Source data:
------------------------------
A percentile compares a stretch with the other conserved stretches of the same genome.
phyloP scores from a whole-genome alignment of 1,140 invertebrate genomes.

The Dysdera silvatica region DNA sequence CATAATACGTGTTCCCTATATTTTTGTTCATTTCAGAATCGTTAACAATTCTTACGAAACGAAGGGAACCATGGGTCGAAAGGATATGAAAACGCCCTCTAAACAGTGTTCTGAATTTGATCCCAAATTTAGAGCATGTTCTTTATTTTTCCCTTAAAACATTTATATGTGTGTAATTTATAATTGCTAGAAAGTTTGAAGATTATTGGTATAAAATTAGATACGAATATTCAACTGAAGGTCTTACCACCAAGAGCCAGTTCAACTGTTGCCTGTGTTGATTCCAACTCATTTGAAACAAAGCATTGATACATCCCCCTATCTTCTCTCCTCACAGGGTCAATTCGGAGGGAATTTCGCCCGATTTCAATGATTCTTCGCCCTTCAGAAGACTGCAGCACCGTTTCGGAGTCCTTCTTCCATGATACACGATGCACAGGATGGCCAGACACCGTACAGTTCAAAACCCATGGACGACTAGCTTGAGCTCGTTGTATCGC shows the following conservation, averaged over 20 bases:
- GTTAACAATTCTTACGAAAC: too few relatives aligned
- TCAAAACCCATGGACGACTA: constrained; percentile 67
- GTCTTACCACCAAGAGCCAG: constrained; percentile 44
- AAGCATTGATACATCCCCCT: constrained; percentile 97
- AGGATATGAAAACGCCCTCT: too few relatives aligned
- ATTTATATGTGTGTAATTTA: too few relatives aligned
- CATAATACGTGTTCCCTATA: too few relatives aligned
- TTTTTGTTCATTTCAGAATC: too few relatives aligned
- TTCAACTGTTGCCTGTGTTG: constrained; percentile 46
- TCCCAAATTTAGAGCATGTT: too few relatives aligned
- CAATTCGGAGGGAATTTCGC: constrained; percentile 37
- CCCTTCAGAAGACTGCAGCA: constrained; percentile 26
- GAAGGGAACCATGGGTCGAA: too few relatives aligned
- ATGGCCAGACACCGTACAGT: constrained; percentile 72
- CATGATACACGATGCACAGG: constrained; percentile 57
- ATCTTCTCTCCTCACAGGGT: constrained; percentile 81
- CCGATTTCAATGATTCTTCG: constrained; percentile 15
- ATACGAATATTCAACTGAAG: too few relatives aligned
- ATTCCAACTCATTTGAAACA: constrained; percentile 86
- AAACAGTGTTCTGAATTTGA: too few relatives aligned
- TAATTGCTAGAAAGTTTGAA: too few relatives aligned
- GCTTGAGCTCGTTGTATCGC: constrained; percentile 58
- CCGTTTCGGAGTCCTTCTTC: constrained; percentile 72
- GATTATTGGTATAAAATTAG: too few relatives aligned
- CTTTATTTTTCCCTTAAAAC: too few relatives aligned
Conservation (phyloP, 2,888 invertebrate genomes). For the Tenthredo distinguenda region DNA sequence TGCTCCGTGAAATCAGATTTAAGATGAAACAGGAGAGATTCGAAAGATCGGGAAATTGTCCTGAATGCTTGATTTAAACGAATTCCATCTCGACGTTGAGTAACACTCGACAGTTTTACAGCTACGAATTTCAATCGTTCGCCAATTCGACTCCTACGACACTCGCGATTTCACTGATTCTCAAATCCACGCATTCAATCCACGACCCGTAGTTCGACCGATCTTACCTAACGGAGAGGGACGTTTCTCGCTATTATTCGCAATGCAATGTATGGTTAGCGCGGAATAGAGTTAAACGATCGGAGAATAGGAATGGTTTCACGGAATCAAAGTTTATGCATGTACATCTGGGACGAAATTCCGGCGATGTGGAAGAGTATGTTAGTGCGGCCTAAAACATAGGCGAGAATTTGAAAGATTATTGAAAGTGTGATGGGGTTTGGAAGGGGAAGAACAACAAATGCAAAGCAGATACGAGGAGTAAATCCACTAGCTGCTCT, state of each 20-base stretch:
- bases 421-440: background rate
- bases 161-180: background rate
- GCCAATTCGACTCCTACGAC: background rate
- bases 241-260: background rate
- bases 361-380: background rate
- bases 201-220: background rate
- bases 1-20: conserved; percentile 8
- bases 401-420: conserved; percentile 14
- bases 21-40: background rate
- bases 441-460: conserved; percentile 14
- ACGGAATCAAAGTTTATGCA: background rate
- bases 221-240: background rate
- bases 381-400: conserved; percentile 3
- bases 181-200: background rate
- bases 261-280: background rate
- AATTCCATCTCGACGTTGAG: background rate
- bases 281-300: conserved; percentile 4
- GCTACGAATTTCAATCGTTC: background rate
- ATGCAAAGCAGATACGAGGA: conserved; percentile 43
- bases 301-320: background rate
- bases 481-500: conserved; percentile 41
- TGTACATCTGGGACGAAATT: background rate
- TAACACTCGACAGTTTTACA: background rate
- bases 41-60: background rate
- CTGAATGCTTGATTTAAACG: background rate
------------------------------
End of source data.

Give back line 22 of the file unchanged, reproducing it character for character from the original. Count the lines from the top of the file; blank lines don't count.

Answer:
- ATTCCAACTCATTTGAAACA: constrained; percentile 86